As retired Notre Dame President Rev. Theodore M. Hesburgh, C.S.C., describes it, the massive “Word of Life” mural on the south side of the building which has since been named for him was something of an afterthought.
The Ellerbe Becket firm of St. Paul, Minn., designers of what was in 1963 called the Memorial Library, were governed by a librarian’s utilitarian distaste for windows, which admitted problematic and potentially manuscript-damaging light and could distract attention from the printed page.
The resulting design called for featureless and massive exterior walls, the library being 13 stories and 210 feet tall, and the architects’ choice of Mankato stone, with its warm auburn color and richly granular surface, compensated that barrenness a little. Nevertheless, as Notre Dame’s 94-year-old president emeritus said recently, sitting in his library office before one of the building’s rare windows, “we just didn’t want the thing to look like a grain silo.”
While achieving at least that modest architectural goal, the mural, which took shape during the spring of 1964 and was kept covered throughout its installation, became a signature landmark of the University from the moment of its unveiling during the formal dedication of the library May 7 of that year.
“Touchdown Jesus,” the students (and soon just about everyone else) began to call it, and the nickname, if irreverent, is immediately comprehensible. The mural faces south toward the north end zone of Notre Dame Stadium, and Christ’s iconic arms, raised to symbolize crucifixion, resurrection and blessing, inescapably suggest the gesture made by football referees to indicate a score.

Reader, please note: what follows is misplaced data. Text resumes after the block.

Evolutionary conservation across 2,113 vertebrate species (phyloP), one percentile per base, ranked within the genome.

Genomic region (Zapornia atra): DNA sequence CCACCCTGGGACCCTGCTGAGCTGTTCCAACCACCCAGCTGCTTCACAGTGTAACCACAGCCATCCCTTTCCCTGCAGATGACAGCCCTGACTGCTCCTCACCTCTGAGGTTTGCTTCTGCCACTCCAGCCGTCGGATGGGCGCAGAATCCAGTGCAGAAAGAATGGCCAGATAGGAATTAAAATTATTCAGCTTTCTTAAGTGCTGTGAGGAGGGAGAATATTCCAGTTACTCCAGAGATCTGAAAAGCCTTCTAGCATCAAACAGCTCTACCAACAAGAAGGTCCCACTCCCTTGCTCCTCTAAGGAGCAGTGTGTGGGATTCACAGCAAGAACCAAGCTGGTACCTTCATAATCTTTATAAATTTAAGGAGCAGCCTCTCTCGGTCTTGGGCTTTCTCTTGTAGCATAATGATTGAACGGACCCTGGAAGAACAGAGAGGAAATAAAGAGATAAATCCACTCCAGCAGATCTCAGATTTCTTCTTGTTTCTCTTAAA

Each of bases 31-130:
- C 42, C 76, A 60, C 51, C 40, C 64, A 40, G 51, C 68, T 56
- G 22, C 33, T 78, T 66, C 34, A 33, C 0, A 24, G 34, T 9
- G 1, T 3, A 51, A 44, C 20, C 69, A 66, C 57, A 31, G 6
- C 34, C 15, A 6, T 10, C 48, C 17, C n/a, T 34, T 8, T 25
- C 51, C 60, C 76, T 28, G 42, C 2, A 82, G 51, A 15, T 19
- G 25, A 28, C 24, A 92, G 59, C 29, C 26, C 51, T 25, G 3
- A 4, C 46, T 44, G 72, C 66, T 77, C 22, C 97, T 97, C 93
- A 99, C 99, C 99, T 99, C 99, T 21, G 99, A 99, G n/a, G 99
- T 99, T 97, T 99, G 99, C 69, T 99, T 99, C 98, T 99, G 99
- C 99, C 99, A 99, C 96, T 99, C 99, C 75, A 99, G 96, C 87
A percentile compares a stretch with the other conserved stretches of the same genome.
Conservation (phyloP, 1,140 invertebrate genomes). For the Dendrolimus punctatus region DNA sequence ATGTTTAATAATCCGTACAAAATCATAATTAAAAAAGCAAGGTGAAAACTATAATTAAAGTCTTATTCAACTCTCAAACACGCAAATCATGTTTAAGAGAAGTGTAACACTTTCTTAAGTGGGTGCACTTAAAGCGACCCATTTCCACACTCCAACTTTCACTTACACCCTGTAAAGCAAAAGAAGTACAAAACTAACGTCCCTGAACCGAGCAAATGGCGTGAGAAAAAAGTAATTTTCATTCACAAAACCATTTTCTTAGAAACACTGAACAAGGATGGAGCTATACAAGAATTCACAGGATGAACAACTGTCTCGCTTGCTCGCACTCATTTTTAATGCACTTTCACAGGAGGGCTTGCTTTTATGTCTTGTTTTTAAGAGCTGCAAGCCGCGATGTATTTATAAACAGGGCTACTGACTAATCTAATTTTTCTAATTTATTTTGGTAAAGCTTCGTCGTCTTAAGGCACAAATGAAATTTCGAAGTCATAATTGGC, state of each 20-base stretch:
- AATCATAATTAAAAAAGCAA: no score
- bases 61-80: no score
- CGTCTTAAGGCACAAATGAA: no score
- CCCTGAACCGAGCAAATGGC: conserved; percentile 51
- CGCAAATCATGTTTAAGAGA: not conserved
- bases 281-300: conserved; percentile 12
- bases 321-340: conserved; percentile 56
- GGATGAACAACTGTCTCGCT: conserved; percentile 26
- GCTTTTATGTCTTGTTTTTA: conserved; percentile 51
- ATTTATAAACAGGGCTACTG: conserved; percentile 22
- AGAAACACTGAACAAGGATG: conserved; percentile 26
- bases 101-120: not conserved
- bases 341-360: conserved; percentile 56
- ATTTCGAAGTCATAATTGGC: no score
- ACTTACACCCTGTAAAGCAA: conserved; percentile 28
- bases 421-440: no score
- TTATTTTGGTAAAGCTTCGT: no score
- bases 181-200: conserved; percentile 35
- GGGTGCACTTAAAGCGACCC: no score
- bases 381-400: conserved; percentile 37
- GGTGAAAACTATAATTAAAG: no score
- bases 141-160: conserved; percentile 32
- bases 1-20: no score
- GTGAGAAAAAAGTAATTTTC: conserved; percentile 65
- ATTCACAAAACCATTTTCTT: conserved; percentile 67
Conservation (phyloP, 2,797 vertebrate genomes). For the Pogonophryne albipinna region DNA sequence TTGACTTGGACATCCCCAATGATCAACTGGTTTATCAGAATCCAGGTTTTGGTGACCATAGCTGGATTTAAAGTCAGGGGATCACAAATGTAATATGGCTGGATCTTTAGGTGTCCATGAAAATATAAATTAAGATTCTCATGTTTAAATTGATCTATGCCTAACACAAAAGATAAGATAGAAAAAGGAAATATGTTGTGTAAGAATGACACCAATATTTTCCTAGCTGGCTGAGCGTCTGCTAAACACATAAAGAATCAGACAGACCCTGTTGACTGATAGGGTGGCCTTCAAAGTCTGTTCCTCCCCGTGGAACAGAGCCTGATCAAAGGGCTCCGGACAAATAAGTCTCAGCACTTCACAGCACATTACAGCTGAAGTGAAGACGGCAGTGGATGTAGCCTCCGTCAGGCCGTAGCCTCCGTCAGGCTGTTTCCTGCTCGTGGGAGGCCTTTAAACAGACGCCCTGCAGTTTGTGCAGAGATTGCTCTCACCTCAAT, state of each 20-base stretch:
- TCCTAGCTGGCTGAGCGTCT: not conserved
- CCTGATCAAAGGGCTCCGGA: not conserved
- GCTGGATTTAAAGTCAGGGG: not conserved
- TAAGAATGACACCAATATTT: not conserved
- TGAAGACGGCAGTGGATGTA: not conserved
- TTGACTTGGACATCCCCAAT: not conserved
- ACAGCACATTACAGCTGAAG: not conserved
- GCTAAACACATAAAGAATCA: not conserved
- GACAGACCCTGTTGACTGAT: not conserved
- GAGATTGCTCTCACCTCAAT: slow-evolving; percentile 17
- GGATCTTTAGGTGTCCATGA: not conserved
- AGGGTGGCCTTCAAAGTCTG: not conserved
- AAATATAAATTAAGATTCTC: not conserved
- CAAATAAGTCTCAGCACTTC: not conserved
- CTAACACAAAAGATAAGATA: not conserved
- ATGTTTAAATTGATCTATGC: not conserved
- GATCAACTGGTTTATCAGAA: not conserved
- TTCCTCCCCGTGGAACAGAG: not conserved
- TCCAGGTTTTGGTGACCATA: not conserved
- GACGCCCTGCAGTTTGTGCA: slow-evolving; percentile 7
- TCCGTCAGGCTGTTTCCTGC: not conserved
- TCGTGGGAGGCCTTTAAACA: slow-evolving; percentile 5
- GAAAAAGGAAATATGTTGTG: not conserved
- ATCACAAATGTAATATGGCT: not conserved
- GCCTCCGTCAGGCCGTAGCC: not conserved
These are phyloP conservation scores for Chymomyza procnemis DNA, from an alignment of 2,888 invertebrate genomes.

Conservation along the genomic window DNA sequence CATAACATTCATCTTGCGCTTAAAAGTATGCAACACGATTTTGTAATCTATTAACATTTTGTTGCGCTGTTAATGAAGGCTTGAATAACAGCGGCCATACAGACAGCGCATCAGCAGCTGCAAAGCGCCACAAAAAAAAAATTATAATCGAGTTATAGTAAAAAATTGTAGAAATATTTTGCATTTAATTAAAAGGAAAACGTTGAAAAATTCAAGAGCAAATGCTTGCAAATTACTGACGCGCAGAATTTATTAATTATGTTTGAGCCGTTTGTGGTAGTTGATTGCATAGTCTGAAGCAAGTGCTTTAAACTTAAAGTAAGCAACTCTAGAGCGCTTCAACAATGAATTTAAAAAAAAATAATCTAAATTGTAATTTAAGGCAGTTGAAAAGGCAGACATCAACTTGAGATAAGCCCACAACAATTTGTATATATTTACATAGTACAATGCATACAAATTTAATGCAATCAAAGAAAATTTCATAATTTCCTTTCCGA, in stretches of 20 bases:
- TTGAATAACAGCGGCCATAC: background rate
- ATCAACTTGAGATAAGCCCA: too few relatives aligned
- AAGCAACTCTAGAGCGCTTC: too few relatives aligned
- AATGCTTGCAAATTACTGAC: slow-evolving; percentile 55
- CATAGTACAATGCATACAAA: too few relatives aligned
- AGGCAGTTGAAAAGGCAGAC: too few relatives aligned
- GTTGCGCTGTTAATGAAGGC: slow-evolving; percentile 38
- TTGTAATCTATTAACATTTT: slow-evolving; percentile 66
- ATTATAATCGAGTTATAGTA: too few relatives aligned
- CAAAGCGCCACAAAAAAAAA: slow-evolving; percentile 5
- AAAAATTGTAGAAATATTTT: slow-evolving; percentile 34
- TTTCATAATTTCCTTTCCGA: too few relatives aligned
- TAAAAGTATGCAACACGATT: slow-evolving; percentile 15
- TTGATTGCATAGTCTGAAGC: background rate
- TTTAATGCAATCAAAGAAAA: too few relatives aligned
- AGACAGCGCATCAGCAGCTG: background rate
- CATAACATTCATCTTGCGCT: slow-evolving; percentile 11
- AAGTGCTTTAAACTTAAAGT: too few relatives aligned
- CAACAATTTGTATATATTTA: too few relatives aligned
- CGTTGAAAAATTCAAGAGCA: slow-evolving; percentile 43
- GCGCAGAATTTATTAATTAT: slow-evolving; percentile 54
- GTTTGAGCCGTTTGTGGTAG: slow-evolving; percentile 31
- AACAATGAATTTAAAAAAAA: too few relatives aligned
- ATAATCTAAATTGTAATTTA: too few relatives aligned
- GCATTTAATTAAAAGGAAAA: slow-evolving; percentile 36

Father Hesburgh wanted it to suggest more than that, and so did Millard Sheets, the California artist he commissioned for the mural. In an interview some years later, Sheets said that he had envisioned the mural as “a great processional…a never-ending line of great scholars, thinkers, and teacher-saints who represented the best that man has recorded. The thought was that the various periods that are suggested in the theme have unfolded in the continuous process of one generation giving to the next. I put Christ at the top with the disciples to suggest that He is the great teacher — that is really the thematic idea.”
The mosaic realizing that idea is 134 feet high and 68 feet wide and composed of 324 panels and 6,700 separate pieces of granite. Emphasizing what Father Hesburgh has called its “kaleidoscope of personalities,” it includes 81 different stones from 16 countries, a list of which reads like a found poem: 46 granites and syenites; 10 gabros and labradorites; four metamorphic gneisses; four crystalline marbles; five limestones; and 12 serpentines.
Adorned or otherwise, the exterior walls of the Hesburgh Library, like everything outdoors in northern Indiana, are severely treated by weather, enduring frigid winter temperatures, lake effect snows and sleets, torrential rains and steamy summer heat. Clever engineering allows for their expansion and contraction in these conditions, but every 10 to 15 years or so, a bit of preventive maintenance is required, which is why scaffolding went up above Christ’s golden halo last week for the first time since the summer of 1994. This latest renovation is expected to be complete by the end of September.
“It’s a lot like tuck-pointing,” said Douglas Schlagel, Notre Dame’s director of construction and quality assurance, of the masonry and joint sealant repairs on all of the exterior masonry wall surfaces.
Workers will wash down the surfaces with water and a light detergent and the elastic urethane adhesive in the stone seams will be replaced.
“It’s pretty much a straightforward maintenance project,” Schlagel added, “so there’s nothing very magic about it.”
Nothing magic, perhaps, but surely impressive and admirable, this painstaking and difficult work done from high scaffolds on the face of a colossal icon, burnished into beauty by those millions who have gazed at it.